Finally, is your budget. You can usually find a nice 24" wide screen monitor with a resolution of 1920x1080 for under $300. 22" monitors with a resolution of 1680x1050 can usually be found for around $180. 19" 4:3 monitors with a resolution of 1280x1024 are even less. This is as low as I would recommend, though as with this resolution, your graphic card's power is going to waste (IMO).

As for me, I've been very happy with my 22" @ 1680x1050 and would be my recommendation.




Thank you very much Wolfshadow for all the useful info that you gave me.

I especially appreciate the info on the resolution and yours being 1680x1050 and working to your satisfaction. Also, the part about Just connect the monitor to the DVI port on your graphics card and the part about pretty much any LCD monitor with a response time of 8ms or less is fine. Is the best response time measured like 8ms or less...meaning less is better?



I have had a 19" Dell Ultrasharp since 2003 and now I'm looking to go to a 20" or a 22" like you have. I didn't know that you could get one for around $180!This figures into my budget and I wouldn't want any bigger screen size.

I would appreciate your opinion on what brand monitor that you have and/or what you would recommend to me!
a c 140 U Graphics card
a b C Monitor
October 10, 2008 9:25:17 AM

Yes, a faster response time, 8 milliseconds (ms) or less is better, but I doubt you'd notice a difference between a monitor that has a response time of 5 ms and a monitor that has a response time of 2ms. As long as it's 8ms or less, you're fine.

I have the Viewsonic VG2230wm. It gave me some problems at the beginning, but has been working fine for the last couple of years. Other brand names I would consider would be Acer, Dell, and Hanns-G.

-Wolf sends
October 10, 2008 1:53:24 PM

Thanks Wolfshadow, I plan to do a Google search today of places like TigerDirect, NewwEgg, Directron etc. to purchase my monitor today or Monday. I really do appreciate your help my friend!
October 31, 2008 5:16:19 PM

Wolfshadw said:
Yes, a faster response time, 8 milliseconds (ms) or less is better, but I doubt you'd notice a difference between a monitor that has a response time of 5 ms and a monitor that has a response time of 2ms. As long as it's 8ms or less, you're fine.

I have the Viewsonic VG2230wm. It gave me some problems at the beginning, but has been working fine for the last couple of years. Other brand names I would consider would be Acer, Dell, and Hanns-G.

-Wolf sends


Hello Again Wolfshadow,

I took your advice and above and did my research...I liked your Viewsonic but for a little bit less I bought an Acer AL1622Wbd 22" monitor from Amazon for $219.26 and free shipping. It has 1680x1050 resolution and is 5ms, however, the contrast ratio is only 700. I would have preferred it to be around 1000 or more.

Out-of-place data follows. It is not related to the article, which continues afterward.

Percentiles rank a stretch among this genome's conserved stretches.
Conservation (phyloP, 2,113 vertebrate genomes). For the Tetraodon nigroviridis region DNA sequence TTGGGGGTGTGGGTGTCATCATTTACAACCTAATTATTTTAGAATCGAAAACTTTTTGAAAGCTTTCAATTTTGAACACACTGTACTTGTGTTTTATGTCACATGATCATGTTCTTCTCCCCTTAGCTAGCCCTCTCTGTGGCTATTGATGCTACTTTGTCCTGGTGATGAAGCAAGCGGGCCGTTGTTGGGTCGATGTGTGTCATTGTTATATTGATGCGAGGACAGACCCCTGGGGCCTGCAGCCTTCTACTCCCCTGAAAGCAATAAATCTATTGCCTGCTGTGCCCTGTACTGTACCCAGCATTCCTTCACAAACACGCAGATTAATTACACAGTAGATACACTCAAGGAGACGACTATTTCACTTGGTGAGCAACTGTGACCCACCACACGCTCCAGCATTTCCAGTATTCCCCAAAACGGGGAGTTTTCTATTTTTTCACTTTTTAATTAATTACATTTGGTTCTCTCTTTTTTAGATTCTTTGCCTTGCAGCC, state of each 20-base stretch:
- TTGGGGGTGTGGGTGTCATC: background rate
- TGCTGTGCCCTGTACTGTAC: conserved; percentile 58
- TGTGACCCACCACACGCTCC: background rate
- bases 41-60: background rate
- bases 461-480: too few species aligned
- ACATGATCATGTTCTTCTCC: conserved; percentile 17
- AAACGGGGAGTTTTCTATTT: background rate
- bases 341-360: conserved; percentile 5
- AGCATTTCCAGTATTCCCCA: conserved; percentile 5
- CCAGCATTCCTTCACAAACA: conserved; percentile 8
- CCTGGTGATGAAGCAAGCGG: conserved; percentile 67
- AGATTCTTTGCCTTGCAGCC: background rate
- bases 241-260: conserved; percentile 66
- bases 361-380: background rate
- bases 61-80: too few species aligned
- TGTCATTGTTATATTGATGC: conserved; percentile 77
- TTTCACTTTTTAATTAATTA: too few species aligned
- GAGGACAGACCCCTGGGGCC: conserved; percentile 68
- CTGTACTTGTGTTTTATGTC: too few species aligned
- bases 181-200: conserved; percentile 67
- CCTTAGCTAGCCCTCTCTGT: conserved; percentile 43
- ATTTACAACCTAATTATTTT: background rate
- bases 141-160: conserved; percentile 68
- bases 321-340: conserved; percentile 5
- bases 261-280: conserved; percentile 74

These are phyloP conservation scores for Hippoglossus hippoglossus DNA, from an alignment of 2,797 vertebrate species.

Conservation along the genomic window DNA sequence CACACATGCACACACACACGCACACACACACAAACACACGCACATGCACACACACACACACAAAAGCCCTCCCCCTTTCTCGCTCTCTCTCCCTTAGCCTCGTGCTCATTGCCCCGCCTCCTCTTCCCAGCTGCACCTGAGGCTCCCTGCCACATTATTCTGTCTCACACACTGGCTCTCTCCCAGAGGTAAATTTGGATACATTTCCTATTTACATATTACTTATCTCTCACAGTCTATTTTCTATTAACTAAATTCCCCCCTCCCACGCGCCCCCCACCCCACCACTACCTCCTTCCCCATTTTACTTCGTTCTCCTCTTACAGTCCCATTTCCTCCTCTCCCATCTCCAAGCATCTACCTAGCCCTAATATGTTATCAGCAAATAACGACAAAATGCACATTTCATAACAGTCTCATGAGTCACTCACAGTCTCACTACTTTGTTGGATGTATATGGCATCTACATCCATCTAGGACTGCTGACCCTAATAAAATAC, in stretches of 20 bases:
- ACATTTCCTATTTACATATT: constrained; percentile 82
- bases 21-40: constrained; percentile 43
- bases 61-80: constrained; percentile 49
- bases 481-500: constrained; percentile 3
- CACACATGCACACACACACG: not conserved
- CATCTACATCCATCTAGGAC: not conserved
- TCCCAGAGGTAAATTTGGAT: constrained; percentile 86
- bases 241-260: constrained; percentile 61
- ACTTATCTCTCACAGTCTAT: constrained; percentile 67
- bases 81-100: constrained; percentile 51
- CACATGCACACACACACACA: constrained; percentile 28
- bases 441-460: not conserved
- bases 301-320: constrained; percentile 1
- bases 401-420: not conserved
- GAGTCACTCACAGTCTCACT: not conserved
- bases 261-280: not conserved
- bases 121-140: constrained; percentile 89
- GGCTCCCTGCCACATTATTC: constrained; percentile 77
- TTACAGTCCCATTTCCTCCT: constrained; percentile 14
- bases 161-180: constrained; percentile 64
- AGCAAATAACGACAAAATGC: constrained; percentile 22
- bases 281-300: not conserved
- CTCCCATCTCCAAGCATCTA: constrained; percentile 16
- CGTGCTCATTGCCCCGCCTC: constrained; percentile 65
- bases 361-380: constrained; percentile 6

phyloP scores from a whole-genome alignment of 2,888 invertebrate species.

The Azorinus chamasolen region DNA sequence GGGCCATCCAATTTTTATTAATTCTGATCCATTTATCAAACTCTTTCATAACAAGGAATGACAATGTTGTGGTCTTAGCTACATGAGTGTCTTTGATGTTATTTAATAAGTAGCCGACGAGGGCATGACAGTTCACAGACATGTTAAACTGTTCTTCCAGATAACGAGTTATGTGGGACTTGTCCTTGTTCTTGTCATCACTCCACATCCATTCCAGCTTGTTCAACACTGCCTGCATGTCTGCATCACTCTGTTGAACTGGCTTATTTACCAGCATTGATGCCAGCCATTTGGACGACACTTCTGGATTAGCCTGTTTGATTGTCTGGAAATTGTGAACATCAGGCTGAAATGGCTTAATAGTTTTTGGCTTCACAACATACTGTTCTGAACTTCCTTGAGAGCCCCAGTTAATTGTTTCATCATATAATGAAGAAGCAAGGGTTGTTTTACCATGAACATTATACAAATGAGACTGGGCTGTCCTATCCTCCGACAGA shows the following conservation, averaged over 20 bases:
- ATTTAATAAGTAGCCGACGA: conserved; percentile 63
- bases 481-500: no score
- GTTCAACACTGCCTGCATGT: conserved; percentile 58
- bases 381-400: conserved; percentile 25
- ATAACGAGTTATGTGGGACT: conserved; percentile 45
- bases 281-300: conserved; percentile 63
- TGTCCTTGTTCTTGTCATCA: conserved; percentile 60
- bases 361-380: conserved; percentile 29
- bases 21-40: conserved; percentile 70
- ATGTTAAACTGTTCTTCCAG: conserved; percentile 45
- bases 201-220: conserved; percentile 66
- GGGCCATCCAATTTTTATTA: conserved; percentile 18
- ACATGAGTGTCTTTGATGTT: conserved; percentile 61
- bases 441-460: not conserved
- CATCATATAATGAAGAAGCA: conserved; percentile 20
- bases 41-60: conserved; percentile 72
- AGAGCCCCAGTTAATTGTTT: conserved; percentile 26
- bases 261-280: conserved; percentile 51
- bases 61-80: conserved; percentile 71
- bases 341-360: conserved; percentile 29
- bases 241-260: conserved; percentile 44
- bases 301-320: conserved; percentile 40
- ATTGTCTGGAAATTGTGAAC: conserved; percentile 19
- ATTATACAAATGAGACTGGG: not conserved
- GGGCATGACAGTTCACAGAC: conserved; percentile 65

My question to you is: It came with 1 DVI Port and 1 VGA Port plus a power cord of course. BUT, the VGA Port is okay...blue 15 pin plug with 2 male ends, however, the kicker was the DVI plug was a white 19 pin plug that was a DVI-D and NOT a DVI- I. I had a HUGE headache with this because on the back of my PC I have an S-Video plug, and 2 DVI-I 28 pin female plugs. 1 is gray or white and the other is yellow (the yellow being in between the S-Video and the gray or white plug.

I finally found a DVI-I Dual Link Male to VGA (HD15) Female Adapter on Amazon for $6.59. They go thru Abacus Amazon Store. I got it and pluged it into the gray or white plug...unsure whether to use that one or the yellow one.

The monitor works fine but when I go to shut it down I still get a message saying " No Signal ". I even tried plugging it into the yellow plug but got the same message so I pluged it back into the gray or white plug. I can't figure out how to get rid of the " No Signal " message?

It is entirely my fault about not checking the DVI to see if it was a DVI-D or DVI-I but at that point I didn't know there was more than 1 DVI. I appreciate any help or ideas that you might have.

a c 140 U Graphics card
a b C Monitor
October 31, 2008 6:43:38 PM

Hey rgarr,

Not sure why you're having so many problems. You certainly shouldn't be. Since the monitor has a DVI-D port, it should have come with a DVI-D cable, which you should have plugged directly into either the Yellow or White port on your graphics card.

Another option would have been to connect the DVI --> VGA Adapter you got with your graphics card into the White port on your graphics card and then connected it to the monitor with the blue 15 pin D-Sub cable you should have received with your monitor.